They basically said "too bad" and where shocked that I cancelled the rest of the interview. I've worked at plenty of a companies in the past where being willing to share other companies' internal work would be the red flag, and turning down such a request would be seen as a good sign.
> I would actually not apply to this company.
Sadly that was the same impression I've had, and this is from someone who has been following the author's writing for awhile. Especially in the current economic environment.
We understand that not everyone has time to contribute to public discourse, so #2 is optional.
If it is optional, and it doesn't have bearing on the application process, then don't ask me to include it.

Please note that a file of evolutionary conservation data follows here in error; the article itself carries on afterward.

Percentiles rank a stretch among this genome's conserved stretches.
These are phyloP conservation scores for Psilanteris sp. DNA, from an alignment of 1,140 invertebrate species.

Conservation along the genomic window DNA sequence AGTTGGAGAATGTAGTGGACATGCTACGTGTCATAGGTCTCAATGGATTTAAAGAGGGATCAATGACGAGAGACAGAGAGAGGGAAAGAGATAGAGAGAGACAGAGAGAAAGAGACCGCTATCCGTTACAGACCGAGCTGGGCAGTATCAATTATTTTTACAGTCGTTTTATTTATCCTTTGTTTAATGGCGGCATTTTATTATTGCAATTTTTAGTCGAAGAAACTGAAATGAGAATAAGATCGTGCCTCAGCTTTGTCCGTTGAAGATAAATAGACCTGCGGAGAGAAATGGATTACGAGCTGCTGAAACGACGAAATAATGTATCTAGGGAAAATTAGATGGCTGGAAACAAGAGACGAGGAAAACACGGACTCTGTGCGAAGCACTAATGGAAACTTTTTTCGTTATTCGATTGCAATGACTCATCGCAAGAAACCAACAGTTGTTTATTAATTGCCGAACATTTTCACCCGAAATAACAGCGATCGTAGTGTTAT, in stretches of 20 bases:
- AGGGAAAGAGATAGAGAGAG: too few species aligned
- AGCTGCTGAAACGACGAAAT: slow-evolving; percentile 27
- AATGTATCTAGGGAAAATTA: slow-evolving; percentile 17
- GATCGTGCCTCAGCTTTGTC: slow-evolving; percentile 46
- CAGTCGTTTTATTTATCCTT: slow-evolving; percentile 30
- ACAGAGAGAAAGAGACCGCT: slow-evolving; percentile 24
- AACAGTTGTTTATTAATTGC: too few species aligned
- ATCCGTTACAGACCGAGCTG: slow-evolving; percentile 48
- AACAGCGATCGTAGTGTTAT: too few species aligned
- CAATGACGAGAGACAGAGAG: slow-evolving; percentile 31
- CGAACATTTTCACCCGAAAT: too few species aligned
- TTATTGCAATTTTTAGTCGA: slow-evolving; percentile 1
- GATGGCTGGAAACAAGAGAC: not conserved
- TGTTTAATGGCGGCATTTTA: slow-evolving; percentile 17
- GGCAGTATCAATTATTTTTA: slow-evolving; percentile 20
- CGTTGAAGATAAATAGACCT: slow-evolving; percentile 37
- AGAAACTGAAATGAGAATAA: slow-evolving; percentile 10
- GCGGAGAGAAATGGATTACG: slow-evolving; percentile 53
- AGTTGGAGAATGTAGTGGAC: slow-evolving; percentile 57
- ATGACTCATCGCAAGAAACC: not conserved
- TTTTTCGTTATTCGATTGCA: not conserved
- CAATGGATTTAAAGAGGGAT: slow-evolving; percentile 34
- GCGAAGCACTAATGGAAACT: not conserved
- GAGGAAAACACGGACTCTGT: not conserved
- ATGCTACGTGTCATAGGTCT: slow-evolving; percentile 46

If it is optional, but it does have bearing on the application process, then I assume that I'm not a good fit for you.
If it is optional, and it officially doesn't have bearing, your screeners and interviewers may still have an internal bias that favors applications which "go the extra step" to do the optional work. Even if they don't, I'm going to assume that they do and that we're all wasting everyone's time in asking me to apply.
It’s a way to expand the pool. Startups especially need a lot of diversity of skills, so rather than specifying the one ideal set of skills/experiences, it’s better to be open to a wider range and then use what you’ve gained from this hire to inform what you need in the next.
Rigid checkbox criteria makes sense in dinosaur companies, but not small ones.
Well, the difference is that my candidate fit model is not a pure product. It has some sums in it. Your teammates at my org will be people like that.